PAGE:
128 | // So if the source of the argument is a const open argument, a bound |

129 | // argument stored as a const reference, or a function returning a |

130 | // const reference, that information is lost. There is no way of |

131 | // telling apart 'real const references' from just 'LL internal |

132 | // const references' (or it would be really hard) |

133 | |

134 | // The return type is a subclass of lambda_functor, which has a converting |

135 | // copy constructor. It can copy any lambda functor, that has the same |

136 | // action type and code, and a copy compatible argument tuple. |

137 | |

138 | |

139 | typedef typename boost::remove_reference<A>::type non_ref_A; |

140 | typedef typename boost::remove_reference<B>::type non_ref_B; |

141 | |

142 | typedef typename |

143 | detail::IF< |

144 | is_protectable<Act>::value && |

145 | (is_lambda_functor<A>::value || is_lambda_functor<B>::value), |

146 | lambda_functor< |

147 | lambda_functor_base< |

148 | Act, |

149 | tuple<typename detail::protect_conversion<A>::type, |

150 | typename detail::protect_conversion<B>::type> |

151 | > |

152 | >, |

153 | typename return_type_2<Act, non_ref_A, non_ref_B>::type |

154 | >::RET type; |

155 | }; |

156 | |

157 | // take care of the unavoidable instantiation for nullary case |

158 | template<class Act> struct return_type_2_prot<Act, null_type, null_type> { |

159 | typedef null_type type; |

160 | }; |

161 | // take care of the unavoidable instantiation for nullary case |

162 | template<class Act, class Other> struct return_type_2_prot<Act, Other, null_type> { |

163 | typedef null_type type; |

164 | }; |

165 | // take care of the unavoidable instantiation for nullary case |

166 | template<class Act, class Other> struct return_type_2_prot<Act, null_type, Other> { |

167 | typedef null_type type; |

168 | }; |

169 | |

170 | // comma is a special case, as the user defined operator can return |

171 | // an lvalue (reference) too, hence it must be handled at this level. |

172 | template<class A, class B> |

173 | struct return_type_2_comma |

174 | { |

175 | typedef typename boost::remove_reference<A>::type non_ref_A; |

176 | typedef typename boost::remove_reference<B>::type non_ref_B; |

177 | |

178 | typedef typename |

179 | detail::IF< |

180 | is_protectable<other_action<comma_action> >::value && // it is protectable |

181 | (is_lambda_functor<A>::value || is_lambda_functor<B>::value), |

182 | lambda_functor< |

183 | lambda_functor_base< |

184 | other_action<comma_action>, |

185 | tuple<typename detail::protect_conversion<A>::type, |

186 | typename detail::protect_conversion<B>::type> |

187 | > |

188 | >, |

189 | typename |

190 | return_type_2<other_action<comma_action>, non_ref_A, non_ref_B>::type |

191 | >::RET type1; |

192 | |

193 | // if no user defined return_type_2 (or plain_return_type_2) specialization |

194 | // matches, then return the righthand argument |

195 | typedef typename |

196 | detail::IF< |

197 | boost::is_same<type1, detail::unspecified>::value, |

198 | B, |

199 | type1 |

200 | >::RET type; |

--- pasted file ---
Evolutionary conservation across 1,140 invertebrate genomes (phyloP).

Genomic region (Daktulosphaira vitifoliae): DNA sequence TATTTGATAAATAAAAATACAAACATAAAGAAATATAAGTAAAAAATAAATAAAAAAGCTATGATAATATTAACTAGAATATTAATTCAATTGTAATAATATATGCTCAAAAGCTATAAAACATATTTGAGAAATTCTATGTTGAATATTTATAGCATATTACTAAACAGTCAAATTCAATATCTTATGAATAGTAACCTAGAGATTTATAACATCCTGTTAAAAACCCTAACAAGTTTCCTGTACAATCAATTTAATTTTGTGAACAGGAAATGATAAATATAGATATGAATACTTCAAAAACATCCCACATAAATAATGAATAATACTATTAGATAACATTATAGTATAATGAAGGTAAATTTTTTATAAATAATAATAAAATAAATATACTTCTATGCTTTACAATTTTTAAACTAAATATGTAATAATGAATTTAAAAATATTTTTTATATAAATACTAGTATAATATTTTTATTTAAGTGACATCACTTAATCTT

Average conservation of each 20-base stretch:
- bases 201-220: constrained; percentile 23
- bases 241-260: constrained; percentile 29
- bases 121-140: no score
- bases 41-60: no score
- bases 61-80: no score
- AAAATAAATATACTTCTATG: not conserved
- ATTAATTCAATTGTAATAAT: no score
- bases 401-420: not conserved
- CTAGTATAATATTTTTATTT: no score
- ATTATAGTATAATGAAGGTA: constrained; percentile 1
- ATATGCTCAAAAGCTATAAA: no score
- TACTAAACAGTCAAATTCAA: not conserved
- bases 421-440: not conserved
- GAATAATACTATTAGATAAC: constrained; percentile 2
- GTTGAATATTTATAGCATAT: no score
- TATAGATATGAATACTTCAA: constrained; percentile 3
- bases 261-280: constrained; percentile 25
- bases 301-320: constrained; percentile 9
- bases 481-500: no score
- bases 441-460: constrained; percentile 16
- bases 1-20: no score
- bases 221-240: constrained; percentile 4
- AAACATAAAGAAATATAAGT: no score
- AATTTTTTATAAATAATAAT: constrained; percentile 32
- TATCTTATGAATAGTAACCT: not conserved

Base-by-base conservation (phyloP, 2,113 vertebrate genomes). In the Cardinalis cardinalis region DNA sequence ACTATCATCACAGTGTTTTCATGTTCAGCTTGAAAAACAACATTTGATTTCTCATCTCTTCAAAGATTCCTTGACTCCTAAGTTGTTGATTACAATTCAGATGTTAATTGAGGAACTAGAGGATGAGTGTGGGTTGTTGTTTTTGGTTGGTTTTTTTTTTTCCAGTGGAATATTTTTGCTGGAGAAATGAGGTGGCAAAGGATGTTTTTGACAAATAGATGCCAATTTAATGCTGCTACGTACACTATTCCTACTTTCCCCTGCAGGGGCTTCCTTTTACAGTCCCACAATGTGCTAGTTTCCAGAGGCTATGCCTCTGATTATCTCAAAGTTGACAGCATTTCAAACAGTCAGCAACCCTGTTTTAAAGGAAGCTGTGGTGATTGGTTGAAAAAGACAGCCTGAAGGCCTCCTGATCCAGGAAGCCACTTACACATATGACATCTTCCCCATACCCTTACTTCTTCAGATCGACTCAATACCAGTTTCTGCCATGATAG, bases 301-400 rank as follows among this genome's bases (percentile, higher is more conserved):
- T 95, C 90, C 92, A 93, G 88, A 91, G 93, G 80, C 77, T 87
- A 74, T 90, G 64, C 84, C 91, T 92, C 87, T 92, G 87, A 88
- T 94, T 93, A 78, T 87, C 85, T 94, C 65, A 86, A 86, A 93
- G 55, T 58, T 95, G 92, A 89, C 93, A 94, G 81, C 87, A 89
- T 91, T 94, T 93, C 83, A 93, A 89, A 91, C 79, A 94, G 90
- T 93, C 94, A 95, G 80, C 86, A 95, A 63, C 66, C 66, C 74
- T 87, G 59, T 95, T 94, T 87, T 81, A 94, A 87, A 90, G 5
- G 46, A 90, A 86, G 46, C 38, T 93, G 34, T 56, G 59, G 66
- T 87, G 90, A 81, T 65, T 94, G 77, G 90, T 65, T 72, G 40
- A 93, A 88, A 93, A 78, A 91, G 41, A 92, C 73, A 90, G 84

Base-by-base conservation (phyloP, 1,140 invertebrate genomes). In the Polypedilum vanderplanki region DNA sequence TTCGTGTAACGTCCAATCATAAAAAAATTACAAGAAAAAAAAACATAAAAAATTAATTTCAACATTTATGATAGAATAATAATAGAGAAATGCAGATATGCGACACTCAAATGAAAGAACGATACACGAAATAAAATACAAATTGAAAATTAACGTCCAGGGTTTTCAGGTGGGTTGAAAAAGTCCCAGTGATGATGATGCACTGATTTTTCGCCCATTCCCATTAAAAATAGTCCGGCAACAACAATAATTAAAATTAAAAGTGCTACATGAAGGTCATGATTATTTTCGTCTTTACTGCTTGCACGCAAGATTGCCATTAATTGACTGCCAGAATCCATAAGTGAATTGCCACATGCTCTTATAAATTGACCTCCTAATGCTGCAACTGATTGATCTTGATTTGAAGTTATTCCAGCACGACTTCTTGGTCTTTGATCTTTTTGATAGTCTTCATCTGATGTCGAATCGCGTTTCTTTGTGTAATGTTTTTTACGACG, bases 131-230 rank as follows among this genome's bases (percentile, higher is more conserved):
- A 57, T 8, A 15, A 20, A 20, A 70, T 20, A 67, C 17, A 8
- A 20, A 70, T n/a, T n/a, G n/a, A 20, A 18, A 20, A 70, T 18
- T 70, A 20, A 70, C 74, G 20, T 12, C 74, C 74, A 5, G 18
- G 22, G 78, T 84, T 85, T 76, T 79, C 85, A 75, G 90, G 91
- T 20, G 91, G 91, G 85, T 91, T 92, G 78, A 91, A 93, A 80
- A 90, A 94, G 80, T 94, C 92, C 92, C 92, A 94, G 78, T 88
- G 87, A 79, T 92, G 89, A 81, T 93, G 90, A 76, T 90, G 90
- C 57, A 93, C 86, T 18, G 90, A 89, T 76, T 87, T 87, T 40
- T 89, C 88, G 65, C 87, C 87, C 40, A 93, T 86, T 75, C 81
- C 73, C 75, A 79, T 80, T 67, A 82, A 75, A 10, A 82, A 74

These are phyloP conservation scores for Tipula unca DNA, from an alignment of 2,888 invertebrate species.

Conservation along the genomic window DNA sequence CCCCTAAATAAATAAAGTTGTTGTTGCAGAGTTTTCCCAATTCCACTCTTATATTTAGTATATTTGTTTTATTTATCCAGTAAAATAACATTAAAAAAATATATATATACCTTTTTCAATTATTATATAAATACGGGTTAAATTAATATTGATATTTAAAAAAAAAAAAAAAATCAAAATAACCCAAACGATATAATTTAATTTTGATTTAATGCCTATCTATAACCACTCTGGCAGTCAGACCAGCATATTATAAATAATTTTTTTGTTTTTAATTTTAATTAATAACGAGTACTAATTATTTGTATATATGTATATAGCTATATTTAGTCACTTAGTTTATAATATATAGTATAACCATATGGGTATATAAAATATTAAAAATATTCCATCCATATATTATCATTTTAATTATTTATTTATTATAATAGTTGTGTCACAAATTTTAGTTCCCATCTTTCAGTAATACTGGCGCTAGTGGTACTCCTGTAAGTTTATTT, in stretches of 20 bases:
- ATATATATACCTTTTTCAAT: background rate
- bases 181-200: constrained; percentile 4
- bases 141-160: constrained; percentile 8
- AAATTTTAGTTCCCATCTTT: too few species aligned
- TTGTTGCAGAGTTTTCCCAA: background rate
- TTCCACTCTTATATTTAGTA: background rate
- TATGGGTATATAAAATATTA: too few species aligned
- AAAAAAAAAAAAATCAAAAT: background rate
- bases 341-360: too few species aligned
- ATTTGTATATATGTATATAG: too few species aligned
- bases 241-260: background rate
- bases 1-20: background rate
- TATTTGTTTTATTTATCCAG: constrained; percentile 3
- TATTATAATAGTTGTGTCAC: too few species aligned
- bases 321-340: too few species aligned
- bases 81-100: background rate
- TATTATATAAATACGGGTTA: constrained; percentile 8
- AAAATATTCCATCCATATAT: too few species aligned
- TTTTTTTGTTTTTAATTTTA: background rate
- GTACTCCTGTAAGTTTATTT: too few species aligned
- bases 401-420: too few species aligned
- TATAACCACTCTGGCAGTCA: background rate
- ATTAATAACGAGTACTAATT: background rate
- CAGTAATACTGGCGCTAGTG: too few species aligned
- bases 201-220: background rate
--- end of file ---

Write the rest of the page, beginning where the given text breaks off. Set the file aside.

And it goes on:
201 | |

202 | }; |

203 | |

204 | |

205 | // currently there are no protectable actions with > 2 args |

206 | |

207 | template<class Act, class Args> struct return_type_N_prot { |

208 | typedef typename return_type_N<Act, Args>::type type; |

209 | }; |

210 | |

211 | // take care of the unavoidable instantiation for nullary case |

212 | template<class Act> struct return_type_N_prot<Act, null_type> { |

213 | typedef null_type type; |

214 | }; |

215 | |

216 | // handle different kind of actions ------------------------ |

217 | |

218 | // use the return type given in the bind invocation as bind<Ret>(...) |

219 | template<int I, class Args, class Ret> |

220 | struct return_type_N<function_action<I, Ret>, Args> { |

221 | typedef Ret type; |

222 | }; |

223 | |

224 | // ::result_type support |

225 | |

226 | namespace detail |

227 | { |

228 | |

229 | BOOST_MPL_HAS_XXX_TRAIT_DEF(result_type) |

230 | |

231 | template<class F> struct get_result_type |

232 | { |

233 | typedef typename F::result_type type; |

234 | }; |

235 | |

236 | template<class F, class A> struct get_sig |

237 | { |

238 | typedef typename function_adaptor<F>::template sig<A>::type type; |

239 | }; |

240 | |

241 | } // namespace detail |

242 | |

243 | // Ret is detail::unspecified, so try to deduce return type |

244 | template<int I, class Args> |

245 | struct return_type_N<function_action<I, detail::unspecified>, Args > { |

246 | |

247 | // in the case of function action, the first element in Args is |

248 | // some type of function |

249 | typedef typename Args::head_type Func; |

250 | typedef typename detail::remove_reference_and_cv<Func>::type plain_Func; |

251 | |

252 | public: |

253 | // pass the function to function_adaptor, and get the return type from |

254 | // that |

255 | typedef typename detail::IF< |

256 | detail::has_result_type<plain_Func>::value, |

257 | detail::get_result_type<plain_Func>, |

258 | detail::get_sig<plain_Func, Args> |

259 | >::RET::type type; |

260 | }; |

261 | |

262 | |

263 | } // namespace lambda |

264 | } // namespace boost |

265 | |

266 | #endif |

267 | |

268 | |

269 | |

270 |